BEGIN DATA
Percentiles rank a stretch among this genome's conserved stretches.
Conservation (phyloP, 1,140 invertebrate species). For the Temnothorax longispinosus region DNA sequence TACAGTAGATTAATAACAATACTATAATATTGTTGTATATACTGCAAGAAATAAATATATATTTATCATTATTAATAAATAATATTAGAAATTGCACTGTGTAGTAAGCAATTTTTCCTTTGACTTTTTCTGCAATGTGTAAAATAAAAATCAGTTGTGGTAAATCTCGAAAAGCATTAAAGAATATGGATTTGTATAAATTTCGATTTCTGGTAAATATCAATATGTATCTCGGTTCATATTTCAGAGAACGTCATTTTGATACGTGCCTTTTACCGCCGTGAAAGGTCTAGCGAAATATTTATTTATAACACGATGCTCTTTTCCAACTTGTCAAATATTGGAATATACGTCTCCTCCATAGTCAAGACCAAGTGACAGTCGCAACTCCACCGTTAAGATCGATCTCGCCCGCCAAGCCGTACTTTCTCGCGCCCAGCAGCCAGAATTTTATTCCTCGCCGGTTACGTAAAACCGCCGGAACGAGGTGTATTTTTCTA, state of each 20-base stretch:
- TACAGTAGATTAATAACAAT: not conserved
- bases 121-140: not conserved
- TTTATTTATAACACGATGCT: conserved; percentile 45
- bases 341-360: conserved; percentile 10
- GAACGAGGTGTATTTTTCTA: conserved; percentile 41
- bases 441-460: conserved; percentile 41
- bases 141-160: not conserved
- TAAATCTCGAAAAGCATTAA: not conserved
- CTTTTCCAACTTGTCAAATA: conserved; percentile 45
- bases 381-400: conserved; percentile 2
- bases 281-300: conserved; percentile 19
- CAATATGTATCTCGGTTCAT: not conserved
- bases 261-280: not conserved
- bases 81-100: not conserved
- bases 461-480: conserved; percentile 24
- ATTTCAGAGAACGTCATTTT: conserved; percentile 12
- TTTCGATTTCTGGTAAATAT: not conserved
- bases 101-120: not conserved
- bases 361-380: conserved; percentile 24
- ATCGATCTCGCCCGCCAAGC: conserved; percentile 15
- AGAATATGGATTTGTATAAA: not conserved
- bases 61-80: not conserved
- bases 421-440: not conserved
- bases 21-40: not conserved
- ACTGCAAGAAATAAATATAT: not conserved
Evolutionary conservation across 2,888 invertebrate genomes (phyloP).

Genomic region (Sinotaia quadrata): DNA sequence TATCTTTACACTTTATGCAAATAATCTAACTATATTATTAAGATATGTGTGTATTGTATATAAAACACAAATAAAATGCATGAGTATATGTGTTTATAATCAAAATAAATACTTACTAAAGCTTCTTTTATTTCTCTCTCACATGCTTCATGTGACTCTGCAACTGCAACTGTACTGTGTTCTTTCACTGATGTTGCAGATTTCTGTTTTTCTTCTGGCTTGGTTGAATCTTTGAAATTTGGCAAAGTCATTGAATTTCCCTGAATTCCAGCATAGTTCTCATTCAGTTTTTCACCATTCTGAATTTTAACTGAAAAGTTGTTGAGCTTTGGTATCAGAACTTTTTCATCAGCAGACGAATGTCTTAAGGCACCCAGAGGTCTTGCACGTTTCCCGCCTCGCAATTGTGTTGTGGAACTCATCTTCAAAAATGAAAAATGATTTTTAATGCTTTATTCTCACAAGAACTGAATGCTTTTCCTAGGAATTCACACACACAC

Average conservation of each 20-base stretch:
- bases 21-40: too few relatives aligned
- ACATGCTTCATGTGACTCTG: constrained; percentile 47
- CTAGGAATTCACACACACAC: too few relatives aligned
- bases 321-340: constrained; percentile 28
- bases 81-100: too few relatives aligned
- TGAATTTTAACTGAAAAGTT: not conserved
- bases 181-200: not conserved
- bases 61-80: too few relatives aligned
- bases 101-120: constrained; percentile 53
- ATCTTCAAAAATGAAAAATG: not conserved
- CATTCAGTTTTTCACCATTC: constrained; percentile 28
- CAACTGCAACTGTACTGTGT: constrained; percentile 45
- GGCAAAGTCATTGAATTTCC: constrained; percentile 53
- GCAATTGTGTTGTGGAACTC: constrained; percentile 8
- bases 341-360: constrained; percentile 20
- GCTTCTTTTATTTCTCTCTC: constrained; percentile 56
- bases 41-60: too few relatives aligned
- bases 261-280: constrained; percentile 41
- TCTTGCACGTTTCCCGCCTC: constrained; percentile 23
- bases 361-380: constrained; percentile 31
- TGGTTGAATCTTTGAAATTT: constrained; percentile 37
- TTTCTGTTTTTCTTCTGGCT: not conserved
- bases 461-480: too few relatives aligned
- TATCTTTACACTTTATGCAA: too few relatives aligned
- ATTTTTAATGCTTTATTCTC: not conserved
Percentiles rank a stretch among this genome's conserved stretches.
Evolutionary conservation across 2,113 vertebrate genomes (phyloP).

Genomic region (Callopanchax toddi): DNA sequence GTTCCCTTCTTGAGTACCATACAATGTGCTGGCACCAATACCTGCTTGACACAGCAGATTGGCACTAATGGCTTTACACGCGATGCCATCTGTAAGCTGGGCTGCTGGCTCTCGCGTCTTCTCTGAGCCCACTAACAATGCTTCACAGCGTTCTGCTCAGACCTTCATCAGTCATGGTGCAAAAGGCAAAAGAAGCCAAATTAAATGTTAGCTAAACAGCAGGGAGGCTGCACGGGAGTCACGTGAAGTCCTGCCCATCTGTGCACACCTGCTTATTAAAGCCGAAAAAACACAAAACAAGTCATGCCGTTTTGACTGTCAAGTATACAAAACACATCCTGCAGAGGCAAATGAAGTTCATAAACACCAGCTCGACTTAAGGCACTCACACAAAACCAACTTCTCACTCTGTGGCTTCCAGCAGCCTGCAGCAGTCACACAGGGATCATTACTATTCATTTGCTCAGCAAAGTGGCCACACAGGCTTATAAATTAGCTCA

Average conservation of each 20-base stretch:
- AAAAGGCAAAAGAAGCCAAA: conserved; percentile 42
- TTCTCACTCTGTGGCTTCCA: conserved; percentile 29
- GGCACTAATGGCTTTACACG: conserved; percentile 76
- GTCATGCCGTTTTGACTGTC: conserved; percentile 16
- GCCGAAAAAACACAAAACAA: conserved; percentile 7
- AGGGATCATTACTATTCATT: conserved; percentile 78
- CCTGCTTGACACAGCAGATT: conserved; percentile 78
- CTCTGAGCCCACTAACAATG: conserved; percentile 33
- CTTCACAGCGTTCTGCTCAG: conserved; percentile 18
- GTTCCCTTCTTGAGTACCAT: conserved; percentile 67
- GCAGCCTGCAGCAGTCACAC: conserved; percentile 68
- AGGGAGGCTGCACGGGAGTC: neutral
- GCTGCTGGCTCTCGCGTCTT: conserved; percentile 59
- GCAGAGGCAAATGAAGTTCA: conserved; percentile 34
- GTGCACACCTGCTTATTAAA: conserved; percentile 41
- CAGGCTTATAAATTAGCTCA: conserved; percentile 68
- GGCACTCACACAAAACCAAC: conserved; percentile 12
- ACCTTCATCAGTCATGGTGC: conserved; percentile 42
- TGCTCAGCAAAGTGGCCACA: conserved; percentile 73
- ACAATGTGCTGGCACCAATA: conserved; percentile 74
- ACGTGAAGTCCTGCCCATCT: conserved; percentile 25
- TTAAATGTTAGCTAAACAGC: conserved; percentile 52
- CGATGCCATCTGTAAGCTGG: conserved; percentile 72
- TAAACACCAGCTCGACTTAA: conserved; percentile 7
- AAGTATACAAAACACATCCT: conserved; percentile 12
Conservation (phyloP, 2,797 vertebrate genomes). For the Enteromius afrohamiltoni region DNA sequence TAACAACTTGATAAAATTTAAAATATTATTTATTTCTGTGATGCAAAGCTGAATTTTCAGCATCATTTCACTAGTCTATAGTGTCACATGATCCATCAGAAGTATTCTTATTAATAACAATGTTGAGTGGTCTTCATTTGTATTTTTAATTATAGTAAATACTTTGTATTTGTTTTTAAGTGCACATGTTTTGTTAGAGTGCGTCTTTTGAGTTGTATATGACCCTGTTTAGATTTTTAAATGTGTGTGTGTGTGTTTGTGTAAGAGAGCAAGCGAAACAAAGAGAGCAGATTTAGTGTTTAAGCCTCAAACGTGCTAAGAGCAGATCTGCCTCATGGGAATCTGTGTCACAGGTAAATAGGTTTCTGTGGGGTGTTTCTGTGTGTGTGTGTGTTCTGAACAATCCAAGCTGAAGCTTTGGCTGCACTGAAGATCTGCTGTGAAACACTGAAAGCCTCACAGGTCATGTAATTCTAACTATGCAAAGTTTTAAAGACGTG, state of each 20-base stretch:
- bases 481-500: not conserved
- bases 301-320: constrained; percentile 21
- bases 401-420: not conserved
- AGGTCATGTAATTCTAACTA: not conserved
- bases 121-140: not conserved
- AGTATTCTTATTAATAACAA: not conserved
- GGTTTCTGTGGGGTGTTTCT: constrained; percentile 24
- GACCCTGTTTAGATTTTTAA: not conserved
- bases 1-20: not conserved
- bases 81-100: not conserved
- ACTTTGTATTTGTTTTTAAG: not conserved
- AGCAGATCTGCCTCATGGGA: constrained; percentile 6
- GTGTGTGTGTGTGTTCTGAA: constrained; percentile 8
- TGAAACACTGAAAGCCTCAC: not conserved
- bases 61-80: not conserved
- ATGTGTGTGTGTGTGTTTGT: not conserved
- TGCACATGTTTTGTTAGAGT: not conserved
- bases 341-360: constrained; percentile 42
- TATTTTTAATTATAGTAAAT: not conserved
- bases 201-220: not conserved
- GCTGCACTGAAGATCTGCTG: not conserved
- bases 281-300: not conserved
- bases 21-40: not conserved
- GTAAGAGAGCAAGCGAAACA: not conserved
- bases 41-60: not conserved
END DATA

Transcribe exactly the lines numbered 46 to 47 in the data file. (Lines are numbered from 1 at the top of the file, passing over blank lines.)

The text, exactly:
- GCTTCTTTTATTTCTCTCTC: constrained; percentile 56
- bases 41-60: too few relatives aligned